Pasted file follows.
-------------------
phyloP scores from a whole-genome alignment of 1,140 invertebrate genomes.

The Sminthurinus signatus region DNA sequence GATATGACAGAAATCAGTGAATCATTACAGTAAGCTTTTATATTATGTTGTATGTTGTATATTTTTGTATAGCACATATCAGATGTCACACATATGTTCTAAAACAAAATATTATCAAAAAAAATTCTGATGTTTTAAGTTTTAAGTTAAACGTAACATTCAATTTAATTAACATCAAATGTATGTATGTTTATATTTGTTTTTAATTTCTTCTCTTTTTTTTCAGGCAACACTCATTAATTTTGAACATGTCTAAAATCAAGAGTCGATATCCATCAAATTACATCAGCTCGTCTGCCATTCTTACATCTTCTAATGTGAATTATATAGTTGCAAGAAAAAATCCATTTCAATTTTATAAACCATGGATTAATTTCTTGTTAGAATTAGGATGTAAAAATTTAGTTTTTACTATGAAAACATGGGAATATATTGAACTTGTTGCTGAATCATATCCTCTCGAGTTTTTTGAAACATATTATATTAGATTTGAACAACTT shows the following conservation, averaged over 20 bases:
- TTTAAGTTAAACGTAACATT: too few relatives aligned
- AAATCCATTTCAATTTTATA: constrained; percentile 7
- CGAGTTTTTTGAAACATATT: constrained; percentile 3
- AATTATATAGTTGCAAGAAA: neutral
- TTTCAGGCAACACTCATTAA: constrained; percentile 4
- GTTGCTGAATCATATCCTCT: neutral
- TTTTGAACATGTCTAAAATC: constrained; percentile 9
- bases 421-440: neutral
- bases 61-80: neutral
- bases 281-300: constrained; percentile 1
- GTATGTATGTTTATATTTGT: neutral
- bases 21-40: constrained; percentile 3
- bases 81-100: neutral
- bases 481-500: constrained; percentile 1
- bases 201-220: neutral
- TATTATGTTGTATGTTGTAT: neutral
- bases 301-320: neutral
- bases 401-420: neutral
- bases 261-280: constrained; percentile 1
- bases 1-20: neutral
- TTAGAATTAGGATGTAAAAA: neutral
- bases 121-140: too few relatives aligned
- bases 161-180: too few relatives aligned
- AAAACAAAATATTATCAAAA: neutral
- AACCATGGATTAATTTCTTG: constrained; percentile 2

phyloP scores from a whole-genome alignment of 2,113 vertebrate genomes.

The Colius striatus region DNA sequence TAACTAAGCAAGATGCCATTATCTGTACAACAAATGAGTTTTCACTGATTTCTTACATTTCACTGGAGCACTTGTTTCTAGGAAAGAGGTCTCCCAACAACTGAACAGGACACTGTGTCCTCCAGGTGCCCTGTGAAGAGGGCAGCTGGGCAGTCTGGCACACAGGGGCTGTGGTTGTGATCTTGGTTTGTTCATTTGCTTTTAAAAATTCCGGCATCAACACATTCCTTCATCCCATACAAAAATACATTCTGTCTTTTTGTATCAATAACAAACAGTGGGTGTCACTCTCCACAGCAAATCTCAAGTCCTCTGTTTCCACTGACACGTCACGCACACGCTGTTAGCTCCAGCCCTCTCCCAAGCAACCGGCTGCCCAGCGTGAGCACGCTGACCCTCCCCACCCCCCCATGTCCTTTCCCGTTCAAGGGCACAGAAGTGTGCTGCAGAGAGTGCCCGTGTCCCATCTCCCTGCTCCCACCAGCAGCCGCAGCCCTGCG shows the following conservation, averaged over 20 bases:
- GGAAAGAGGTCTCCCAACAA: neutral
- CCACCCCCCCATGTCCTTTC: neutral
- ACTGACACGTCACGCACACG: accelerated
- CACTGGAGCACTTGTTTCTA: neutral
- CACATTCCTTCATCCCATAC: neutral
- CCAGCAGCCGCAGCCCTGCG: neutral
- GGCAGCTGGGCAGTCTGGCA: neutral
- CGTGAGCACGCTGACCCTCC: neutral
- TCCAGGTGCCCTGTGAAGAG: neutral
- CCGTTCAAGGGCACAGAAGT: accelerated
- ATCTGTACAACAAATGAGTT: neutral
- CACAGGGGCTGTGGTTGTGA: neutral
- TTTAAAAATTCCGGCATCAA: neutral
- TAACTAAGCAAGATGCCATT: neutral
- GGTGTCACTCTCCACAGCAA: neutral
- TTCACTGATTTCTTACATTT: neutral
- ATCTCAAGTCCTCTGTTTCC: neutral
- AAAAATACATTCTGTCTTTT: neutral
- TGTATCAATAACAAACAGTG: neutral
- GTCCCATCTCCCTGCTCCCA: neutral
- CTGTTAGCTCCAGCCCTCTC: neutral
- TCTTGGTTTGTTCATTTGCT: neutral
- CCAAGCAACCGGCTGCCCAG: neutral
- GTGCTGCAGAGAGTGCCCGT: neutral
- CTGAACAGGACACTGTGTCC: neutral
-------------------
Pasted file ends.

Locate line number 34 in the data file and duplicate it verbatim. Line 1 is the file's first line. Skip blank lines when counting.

- CACATTCCTTCATCCCATAC: neutral